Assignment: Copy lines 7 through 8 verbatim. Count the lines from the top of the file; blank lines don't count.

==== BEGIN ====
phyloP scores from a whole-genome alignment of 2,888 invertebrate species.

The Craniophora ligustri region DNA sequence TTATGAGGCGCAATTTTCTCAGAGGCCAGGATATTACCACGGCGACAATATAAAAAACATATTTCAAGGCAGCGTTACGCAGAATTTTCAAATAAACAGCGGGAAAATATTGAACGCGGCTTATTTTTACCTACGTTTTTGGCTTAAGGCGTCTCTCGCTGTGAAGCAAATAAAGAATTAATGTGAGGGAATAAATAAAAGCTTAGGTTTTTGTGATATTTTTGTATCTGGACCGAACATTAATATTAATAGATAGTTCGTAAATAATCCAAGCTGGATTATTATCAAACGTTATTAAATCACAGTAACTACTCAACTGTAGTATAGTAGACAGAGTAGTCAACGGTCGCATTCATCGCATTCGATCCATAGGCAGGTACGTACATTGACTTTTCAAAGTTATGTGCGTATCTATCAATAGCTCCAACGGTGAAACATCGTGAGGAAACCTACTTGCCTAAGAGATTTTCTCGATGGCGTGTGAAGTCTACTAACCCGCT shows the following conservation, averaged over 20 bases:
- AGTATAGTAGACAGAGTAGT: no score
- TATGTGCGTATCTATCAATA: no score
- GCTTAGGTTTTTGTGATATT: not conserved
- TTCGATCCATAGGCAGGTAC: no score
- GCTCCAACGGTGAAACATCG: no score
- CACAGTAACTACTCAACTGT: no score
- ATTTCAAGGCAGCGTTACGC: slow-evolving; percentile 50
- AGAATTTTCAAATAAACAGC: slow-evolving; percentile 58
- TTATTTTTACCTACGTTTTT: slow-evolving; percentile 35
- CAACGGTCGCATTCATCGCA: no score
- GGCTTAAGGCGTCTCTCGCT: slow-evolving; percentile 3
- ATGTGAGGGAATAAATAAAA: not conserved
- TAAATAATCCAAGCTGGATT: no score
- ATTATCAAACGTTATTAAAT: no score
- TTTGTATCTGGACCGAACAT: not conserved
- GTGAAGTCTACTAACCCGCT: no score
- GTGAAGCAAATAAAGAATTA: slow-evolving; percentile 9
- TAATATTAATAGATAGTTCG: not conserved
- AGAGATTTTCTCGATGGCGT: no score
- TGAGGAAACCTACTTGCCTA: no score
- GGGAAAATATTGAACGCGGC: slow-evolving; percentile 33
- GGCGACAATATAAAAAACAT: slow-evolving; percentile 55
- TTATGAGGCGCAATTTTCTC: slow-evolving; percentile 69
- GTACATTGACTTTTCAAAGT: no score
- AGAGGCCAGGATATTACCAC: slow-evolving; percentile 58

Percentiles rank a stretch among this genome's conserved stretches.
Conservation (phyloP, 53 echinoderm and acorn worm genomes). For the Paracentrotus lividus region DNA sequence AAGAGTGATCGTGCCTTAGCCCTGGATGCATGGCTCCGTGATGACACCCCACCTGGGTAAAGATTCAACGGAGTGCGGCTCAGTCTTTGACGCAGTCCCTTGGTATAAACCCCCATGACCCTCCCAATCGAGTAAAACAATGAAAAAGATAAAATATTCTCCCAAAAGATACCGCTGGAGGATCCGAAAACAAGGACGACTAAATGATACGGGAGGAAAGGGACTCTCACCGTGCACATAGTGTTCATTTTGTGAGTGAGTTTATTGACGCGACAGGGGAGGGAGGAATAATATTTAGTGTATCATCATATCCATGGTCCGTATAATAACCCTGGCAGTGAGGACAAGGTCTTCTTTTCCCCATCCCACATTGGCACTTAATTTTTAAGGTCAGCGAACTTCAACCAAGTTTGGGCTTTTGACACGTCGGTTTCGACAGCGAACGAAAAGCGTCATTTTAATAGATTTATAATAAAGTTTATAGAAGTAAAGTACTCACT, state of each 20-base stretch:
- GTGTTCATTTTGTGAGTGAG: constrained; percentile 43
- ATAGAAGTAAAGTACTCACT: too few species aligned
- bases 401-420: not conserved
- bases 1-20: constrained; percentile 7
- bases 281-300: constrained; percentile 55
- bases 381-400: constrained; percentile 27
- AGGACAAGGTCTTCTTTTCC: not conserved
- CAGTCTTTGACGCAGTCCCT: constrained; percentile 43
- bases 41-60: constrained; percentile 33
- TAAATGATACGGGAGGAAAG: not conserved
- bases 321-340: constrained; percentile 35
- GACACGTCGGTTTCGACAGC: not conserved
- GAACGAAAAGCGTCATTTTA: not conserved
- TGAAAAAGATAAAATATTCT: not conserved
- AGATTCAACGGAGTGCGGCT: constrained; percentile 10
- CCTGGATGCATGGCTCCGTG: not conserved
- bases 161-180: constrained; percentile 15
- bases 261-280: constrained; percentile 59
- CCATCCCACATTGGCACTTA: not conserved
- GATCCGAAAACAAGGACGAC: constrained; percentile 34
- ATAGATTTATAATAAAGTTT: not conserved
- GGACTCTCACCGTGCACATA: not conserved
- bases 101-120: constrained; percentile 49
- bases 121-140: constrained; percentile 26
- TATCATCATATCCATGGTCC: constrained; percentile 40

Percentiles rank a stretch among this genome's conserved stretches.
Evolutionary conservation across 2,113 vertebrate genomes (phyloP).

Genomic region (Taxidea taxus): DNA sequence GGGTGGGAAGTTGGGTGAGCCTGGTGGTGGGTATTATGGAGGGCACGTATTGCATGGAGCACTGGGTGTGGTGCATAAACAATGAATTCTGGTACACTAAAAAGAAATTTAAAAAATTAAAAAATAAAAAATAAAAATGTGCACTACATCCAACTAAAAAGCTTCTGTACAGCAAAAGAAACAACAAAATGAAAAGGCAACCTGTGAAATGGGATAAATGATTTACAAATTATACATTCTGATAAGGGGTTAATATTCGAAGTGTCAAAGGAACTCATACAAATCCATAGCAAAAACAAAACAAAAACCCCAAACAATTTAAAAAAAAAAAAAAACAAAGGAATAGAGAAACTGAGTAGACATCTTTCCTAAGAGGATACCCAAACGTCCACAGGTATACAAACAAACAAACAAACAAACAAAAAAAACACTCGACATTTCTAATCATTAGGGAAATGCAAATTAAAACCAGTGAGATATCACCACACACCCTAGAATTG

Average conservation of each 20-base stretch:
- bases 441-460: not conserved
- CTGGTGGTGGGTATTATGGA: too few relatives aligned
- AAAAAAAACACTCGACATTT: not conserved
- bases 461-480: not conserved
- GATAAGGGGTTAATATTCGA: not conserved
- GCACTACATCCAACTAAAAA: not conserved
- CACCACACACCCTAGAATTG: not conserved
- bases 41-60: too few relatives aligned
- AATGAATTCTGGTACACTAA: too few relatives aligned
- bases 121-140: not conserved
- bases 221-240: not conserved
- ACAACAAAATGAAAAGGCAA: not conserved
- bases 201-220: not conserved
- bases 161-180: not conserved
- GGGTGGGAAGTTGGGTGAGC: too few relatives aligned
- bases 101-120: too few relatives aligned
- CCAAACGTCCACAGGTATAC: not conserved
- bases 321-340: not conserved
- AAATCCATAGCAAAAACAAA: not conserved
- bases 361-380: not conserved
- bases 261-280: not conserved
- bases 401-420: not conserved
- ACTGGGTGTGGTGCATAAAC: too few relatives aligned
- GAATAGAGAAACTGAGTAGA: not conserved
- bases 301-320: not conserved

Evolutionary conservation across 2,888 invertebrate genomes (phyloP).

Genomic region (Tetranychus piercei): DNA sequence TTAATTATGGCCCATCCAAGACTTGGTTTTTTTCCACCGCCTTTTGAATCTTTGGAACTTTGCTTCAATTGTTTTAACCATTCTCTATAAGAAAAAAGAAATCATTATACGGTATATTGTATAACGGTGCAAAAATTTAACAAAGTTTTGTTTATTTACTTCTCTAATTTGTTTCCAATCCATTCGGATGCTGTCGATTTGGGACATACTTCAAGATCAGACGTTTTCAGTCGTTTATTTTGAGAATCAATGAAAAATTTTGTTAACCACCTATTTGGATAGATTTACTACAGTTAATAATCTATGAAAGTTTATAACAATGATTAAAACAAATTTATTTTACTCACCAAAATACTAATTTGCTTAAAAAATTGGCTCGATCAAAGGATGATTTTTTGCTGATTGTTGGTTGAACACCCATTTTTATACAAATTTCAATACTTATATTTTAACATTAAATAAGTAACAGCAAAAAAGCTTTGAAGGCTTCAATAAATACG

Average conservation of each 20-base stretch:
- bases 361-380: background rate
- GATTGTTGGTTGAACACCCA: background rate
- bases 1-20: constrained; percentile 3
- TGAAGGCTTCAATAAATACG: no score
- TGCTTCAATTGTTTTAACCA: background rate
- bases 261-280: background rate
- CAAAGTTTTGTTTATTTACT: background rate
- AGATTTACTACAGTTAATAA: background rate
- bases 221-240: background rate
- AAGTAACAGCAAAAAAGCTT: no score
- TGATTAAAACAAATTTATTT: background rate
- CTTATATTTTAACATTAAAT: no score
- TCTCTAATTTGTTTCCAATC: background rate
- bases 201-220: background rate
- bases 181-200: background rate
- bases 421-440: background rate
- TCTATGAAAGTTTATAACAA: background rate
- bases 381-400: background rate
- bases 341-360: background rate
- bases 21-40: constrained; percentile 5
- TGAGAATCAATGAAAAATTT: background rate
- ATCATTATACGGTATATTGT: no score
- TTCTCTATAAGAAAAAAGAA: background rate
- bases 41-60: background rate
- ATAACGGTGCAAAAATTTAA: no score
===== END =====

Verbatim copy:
- GCTCCAACGGTGAAACATCG: no score
- CACAGTAACTACTCAACTGT: no score